If you’re a minimalist runner who thrives off being one with the pavement, you need the best barefoot running shoes to help you reach your maximum potential
Advocates say that barefoot running shoes let you run with a more fluid gait. Proper barefoot running form and technique allows your body to naturally absorb the shock while running, instead of being forced to land on your heels like modern shoes.
You feel more at one with the road and more alive as you try to awake all 20 or so muscles in the engineering marvel that is your foot.
What Are Barefoot Running Shoes?
Doesn’t going barefoot mean to be without shoes? Not in the crazy world of barefoot running!
Though it may seem counter-intuitive, you can enjoy the exhilarating freedom of barefoot running while still having protection when you need it most.
Minimalist footwear or barefoot running shoes are both interchangeable terms in the current barefooting world.
Whether you call barefoot shoes truly bare or not, the idea itself is simple, but the practice revolutionary.
Putting less on your feet allows you to live, walk, or run more freely without the hindrance of more cushioning, weight, and motion control.
It is a way that you can still connect, feel, flex, react, and connect naturally to the Earth under toe.
Here are the 5 best barefoot running shoes on the market:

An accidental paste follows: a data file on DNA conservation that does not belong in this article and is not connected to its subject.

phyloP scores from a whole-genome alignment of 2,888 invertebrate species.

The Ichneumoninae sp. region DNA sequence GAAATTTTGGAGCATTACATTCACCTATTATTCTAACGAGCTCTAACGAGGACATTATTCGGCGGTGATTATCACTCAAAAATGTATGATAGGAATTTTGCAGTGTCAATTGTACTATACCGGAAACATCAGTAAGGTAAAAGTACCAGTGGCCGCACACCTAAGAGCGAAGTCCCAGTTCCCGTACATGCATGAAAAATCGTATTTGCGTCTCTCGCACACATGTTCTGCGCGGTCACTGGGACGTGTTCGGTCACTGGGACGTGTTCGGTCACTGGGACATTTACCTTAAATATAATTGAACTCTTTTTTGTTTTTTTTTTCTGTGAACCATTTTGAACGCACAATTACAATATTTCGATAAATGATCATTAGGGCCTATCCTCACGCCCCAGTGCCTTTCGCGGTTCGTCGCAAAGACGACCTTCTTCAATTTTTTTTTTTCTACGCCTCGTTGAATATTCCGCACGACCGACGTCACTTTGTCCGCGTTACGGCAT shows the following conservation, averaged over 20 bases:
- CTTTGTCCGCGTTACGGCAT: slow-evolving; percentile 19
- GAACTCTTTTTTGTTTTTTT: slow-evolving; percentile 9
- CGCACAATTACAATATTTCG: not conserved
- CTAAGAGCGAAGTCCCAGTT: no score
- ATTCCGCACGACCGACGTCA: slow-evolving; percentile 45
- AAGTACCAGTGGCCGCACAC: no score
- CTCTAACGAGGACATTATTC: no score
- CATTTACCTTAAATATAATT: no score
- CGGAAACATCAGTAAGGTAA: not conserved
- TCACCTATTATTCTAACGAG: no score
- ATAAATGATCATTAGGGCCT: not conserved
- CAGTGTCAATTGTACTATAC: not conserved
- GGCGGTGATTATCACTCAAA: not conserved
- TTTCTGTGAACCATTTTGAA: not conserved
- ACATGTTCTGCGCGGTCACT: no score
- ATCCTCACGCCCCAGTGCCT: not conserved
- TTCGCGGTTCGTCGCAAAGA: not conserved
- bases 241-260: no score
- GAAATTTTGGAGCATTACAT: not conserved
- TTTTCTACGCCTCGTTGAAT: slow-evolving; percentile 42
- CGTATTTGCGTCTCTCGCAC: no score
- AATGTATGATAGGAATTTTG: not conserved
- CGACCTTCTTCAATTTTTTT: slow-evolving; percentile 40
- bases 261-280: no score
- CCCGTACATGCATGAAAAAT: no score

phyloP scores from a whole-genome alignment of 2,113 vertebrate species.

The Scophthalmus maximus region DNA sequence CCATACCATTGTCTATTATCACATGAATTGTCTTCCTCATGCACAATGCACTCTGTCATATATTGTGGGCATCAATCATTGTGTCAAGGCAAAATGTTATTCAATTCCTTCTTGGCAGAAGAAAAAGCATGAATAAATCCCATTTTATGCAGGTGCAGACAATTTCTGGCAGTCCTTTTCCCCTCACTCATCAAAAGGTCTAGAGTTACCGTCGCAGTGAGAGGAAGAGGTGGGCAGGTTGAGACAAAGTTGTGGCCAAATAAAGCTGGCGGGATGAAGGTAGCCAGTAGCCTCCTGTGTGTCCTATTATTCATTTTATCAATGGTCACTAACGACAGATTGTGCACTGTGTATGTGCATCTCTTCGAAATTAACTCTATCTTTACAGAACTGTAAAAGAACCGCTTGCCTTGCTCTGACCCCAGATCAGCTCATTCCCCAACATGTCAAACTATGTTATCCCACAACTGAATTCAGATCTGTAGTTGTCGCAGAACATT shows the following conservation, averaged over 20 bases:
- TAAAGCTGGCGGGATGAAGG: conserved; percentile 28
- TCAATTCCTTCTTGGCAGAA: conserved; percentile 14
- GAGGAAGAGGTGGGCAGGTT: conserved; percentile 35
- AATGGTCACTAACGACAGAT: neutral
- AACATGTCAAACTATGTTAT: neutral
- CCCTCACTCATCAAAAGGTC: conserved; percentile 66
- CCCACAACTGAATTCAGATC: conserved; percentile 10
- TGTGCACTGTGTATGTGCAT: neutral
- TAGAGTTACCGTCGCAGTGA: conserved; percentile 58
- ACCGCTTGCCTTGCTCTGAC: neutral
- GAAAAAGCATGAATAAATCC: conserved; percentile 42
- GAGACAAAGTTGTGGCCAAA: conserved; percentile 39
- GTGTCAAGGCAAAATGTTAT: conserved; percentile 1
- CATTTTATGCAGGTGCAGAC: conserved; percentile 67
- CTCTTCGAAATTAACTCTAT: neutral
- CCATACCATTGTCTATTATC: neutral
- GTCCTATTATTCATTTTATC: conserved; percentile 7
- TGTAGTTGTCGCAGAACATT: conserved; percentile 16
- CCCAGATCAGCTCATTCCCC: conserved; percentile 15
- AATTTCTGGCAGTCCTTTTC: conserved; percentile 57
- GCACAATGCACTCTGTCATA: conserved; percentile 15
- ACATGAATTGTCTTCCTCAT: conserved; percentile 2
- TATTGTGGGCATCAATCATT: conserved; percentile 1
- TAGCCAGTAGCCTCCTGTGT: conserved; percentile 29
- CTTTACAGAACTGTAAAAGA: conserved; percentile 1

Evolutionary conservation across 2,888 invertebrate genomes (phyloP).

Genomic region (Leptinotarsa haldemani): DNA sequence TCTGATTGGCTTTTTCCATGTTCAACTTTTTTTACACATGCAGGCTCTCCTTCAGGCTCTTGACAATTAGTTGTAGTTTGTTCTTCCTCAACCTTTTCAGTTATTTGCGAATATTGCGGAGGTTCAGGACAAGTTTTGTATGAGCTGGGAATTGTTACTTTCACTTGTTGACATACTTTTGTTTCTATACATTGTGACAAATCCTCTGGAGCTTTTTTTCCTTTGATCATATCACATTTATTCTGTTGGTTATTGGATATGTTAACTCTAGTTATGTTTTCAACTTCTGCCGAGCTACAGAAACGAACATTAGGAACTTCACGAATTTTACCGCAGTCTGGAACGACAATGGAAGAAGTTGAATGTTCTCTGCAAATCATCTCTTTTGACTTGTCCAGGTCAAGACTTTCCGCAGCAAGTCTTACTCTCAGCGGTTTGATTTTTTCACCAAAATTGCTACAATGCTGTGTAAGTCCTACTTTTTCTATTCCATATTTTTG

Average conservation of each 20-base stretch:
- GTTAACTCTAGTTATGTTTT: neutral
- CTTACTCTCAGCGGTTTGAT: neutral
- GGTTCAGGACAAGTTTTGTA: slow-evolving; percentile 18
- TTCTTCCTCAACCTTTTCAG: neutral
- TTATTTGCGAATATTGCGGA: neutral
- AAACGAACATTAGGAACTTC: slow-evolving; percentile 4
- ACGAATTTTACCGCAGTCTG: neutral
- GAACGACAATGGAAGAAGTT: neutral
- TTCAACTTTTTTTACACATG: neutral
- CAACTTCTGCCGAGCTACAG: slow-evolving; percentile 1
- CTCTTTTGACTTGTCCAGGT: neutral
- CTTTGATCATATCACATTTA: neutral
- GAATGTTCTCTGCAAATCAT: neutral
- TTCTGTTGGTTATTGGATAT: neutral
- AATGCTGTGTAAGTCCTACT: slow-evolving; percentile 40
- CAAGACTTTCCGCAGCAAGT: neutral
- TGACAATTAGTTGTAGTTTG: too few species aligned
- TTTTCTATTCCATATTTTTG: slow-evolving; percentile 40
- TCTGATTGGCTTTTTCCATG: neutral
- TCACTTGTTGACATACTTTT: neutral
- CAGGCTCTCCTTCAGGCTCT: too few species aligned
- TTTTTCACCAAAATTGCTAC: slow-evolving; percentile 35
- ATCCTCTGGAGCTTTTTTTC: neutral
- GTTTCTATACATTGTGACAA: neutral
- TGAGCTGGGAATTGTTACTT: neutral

The Vibram FiveFingers design has become the embodiment of the barefoot running shoe. It made athletes take notice that there is an alternative to the plump, comparatively clumpy styles that we were conditioned to believe are sensible and mandatory.
In case you feel that a pair of FiveFingers is just too freaky to wear, Vibram lays out the case for doing so in sharp, scientific language. “The human foot is composed of numerous bones, joints, sensory receptors, tendons and ligaments.
To keep feet stimulated, we recommend wearing FiveFingers barefoot footwear for exercise, play and fun,” Vibram says. Fitness critic, Marc Perry, said in his Built Lean Vibram FiveFinger s Review that he went on a journey from hate to love with the shoes. “
I ran a marathon in Vibram FiveFingers and had no soreness after the race or even the next day,” he said.
An established leader in the running shoes field, Brooks has crossed the floor and gone for even lighter shoes than it normally designs.
Brooks doesn’t define the Pure Cadence line as minimalist, but rather as a lightweight alternative that can help you “float or feel.” Brooks portrays it as just as much of an engineering marvel as the human foot itself.
The line boasts, “lean construction and a responsive fit.” Brooks adds, “it rethinks how support technology is engineered.”
Features like the internal Progressive Diagonal Roll Bar (PDRB) – a soft density ramp strategically put in the midsole that guides the foot through a smooth and stable transition – deter overpronation without added parts. Additionally, the wide Nav Band “holds your foot like an endless hug.
The shoes are widely said to live up to the hype. They certainly look good, but are less hardcore than FiveFingers.